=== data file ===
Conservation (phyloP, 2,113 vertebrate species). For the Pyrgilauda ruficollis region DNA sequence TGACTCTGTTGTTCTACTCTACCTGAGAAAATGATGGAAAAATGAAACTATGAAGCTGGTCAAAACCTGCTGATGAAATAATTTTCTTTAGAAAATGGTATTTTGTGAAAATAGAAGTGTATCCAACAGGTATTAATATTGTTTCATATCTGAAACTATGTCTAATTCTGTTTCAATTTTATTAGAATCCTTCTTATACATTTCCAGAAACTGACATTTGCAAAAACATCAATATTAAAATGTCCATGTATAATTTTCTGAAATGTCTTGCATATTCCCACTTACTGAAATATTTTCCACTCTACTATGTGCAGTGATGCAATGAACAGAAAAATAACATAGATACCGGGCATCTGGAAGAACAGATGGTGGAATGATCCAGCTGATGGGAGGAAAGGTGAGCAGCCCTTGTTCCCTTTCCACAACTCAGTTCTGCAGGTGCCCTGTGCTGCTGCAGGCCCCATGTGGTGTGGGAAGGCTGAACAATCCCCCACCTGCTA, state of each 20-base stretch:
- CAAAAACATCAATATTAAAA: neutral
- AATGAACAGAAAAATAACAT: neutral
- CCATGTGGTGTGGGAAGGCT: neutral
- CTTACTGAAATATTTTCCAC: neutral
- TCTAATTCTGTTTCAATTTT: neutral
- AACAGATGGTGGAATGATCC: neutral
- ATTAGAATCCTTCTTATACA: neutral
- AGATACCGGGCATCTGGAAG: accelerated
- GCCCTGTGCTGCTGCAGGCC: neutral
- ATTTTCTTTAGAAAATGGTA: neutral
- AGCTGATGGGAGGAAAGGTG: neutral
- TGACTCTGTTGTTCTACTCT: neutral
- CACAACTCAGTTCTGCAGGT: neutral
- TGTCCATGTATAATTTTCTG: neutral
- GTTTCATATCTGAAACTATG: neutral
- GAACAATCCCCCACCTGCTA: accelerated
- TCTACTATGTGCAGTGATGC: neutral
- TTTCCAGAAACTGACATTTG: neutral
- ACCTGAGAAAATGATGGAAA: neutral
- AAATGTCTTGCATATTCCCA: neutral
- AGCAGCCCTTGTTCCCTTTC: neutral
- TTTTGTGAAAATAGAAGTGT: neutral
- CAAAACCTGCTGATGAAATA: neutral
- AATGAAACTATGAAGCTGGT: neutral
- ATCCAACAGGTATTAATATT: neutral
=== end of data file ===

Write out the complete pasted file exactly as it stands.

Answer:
Conservation (phyloP, 2,113 vertebrate species). For the Pyrgilauda ruficollis region DNA sequence TGACTCTGTTGTTCTACTCTACCTGAGAAAATGATGGAAAAATGAAACTATGAAGCTGGTCAAAACCTGCTGATGAAATAATTTTCTTTAGAAAATGGTATTTTGTGAAAATAGAAGTGTATCCAACAGGTATTAATATTGTTTCATATCTGAAACTATGTCTAATTCTGTTTCAATTTTATTAGAATCCTTCTTATACATTTCCAGAAACTGACATTTGCAAAAACATCAATATTAAAATGTCCATGTATAATTTTCTGAAATGTCTTGCATATTCCCACTTACTGAAATATTTTCCACTCTACTATGTGCAGTGATGCAATGAACAGAAAAATAACATAGATACCGGGCATCTGGAAGAACAGATGGTGGAATGATCCAGCTGATGGGAGGAAAGGTGAGCAGCCCTTGTTCCCTTTCCACAACTCAGTTCTGCAGGTGCCCTGTGCTGCTGCAGGCCCCATGTGGTGTGGGAAGGCTGAACAATCCCCCACCTGCTA, state of each 20-base stretch:
- CAAAAACATCAATATTAAAA: neutral
- AATGAACAGAAAAATAACAT: neutral
- CCATGTGGTGTGGGAAGGCT: neutral
- CTTACTGAAATATTTTCCAC: neutral
- TCTAATTCTGTTTCAATTTT: neutral
- AACAGATGGTGGAATGATCC: neutral
- ATTAGAATCCTTCTTATACA: neutral
- AGATACCGGGCATCTGGAAG: accelerated
- GCCCTGTGCTGCTGCAGGCC: neutral
- ATTTTCTTTAGAAAATGGTA: neutral
- AGCTGATGGGAGGAAAGGTG: neutral
- TGACTCTGTTGTTCTACTCT: neutral
- CACAACTCAGTTCTGCAGGT: neutral
- TGTCCATGTATAATTTTCTG: neutral
- GTTTCATATCTGAAACTATG: neutral
- GAACAATCCCCCACCTGCTA: accelerated
- TCTACTATGTGCAGTGATGC: neutral
- TTTCCAGAAACTGACATTTG: neutral
- ACCTGAGAAAATGATGGAAA: neutral
- AAATGTCTTGCATATTCCCA: neutral
- AGCAGCCCTTGTTCCCTTTC: neutral
- TTTTGTGAAAATAGAAGTGT: neutral
- CAAAACCTGCTGATGAAATA: neutral
- AATGAAACTATGAAGCTGGT: neutral
- ATCCAACAGGTATTAATATT: neutral